The walls of room number No. 13 at Song Do Korean BBQ (3616 Satellite Blvd., Duluth, 770-497-9799) are covered in mirrors, creating that mesmerizing effect that you're in a room with hundreds of people rather than the 15 the space actually accommodates. The long table has four sunken charcoal grills and two massive exhaust fans so the room doesn't become too smoky. Like many Korean barbecue restaurants, Song Do offers all-you-can-eat barbecue, but its offerings are competitively priced, more varied and rounded out. At some barbecue restaurants, you just get a little salad, a couple of plates of banchan (side dishes) and some soup. Song Do ups the ante with a self-serve bar stocked with 14 bins overflowing with an ever-changing assortment of banchan. Basically, come hungry.
Song Do's premise is simple: Choose from one of four all-you-can-eat options named after precious gems and metals (the Ruby, Silver, Gold or Diamond). The base package, the Ruby, comes with pork belly, beef brisket, pork neck and Korean "fire meat" bulgogi. It costs just $12.99, and it's an even better deal at lunch when it's priced at $9.99. As you move upward on the price scale, the meat options increase. The most expensive, the Diamond, costs $24.99 and includes short rib "ma po style," rib-eye steak, flap steak, short rib meat, pork neck, pork belly and beef intestine. Keep in mind that at most Korean barbecue joints, just one kind of meat can cost upward of $20.
After settling on a package, you can hit the banchan bar. The quality of the banchan is a mixed bag depending on what you choose. Spicy pickled cucumbers were crunchy and delightful, and the chili-laced bean sprouts tasted incredibly fresh. The chunks of daikon radish, however, were overmarinated and soft around the edges like they'd been sitting around for a while. If our party of 13 was an indication of how much banchan is consumed, the restaurant goes through a lot — freshness shouldn't be an issue.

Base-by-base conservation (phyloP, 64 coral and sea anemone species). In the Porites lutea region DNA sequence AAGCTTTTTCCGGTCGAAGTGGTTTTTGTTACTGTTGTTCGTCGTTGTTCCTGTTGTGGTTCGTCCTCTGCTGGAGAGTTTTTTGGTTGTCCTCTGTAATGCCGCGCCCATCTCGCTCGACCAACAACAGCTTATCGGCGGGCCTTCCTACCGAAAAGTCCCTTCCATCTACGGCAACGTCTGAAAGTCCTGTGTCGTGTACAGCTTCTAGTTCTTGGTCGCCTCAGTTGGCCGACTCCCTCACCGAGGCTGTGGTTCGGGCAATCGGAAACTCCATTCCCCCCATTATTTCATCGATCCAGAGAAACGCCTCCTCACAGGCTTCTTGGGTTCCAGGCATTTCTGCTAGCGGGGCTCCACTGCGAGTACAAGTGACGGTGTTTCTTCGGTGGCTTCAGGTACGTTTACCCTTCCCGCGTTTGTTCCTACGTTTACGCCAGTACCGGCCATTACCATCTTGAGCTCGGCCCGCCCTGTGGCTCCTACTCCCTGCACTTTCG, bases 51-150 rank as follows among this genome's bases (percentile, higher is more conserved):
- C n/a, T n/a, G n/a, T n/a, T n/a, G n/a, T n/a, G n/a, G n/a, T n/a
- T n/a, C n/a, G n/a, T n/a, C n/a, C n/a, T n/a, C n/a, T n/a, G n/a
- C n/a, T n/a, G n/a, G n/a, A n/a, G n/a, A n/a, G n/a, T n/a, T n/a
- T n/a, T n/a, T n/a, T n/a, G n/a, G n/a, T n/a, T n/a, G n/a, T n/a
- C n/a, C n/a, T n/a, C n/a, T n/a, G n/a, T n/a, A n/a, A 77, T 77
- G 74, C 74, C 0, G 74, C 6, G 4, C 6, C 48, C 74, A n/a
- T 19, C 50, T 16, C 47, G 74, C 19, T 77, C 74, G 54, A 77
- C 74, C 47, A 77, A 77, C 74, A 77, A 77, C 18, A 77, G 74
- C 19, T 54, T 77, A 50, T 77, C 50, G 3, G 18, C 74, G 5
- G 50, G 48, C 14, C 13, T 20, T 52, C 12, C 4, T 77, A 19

The raw meats are heaped unceremoniously on a platter making it hard to tell what's what. Your waitress will start the cooking, but don't expect her to cook your entire meal. This is more of a do-it-yourself kind of operation, but that just adds to the fun. The pork belly is scored making it easier to eat with your chopsticks. The marinade is sweet, salty and just strong enough so the flavors aren't buried should you wrap it in some of the pristine lettuce or ssamjang (a mixture of soybean paste, chili paste, minced garlic and sesame oil) served with the meal. Slices of bright-red beef brisket are best when dipped in a little of the salt and pepper slurry placed in front of each diner. Bubbling cast-iron bowls of doenjang jjigae (a traditional Korean bean paste stew) are spicy, supremely funky, and chock-full of tofu, broken bits of soybeans and veggies. A few spoonfuls balance the overwhelming amount of never-ending meat.
Song Do's only caveat: Everyone in your party has to order the same package. Even with 13 people, no one seemed to mind as long as there was meat and fun on the table.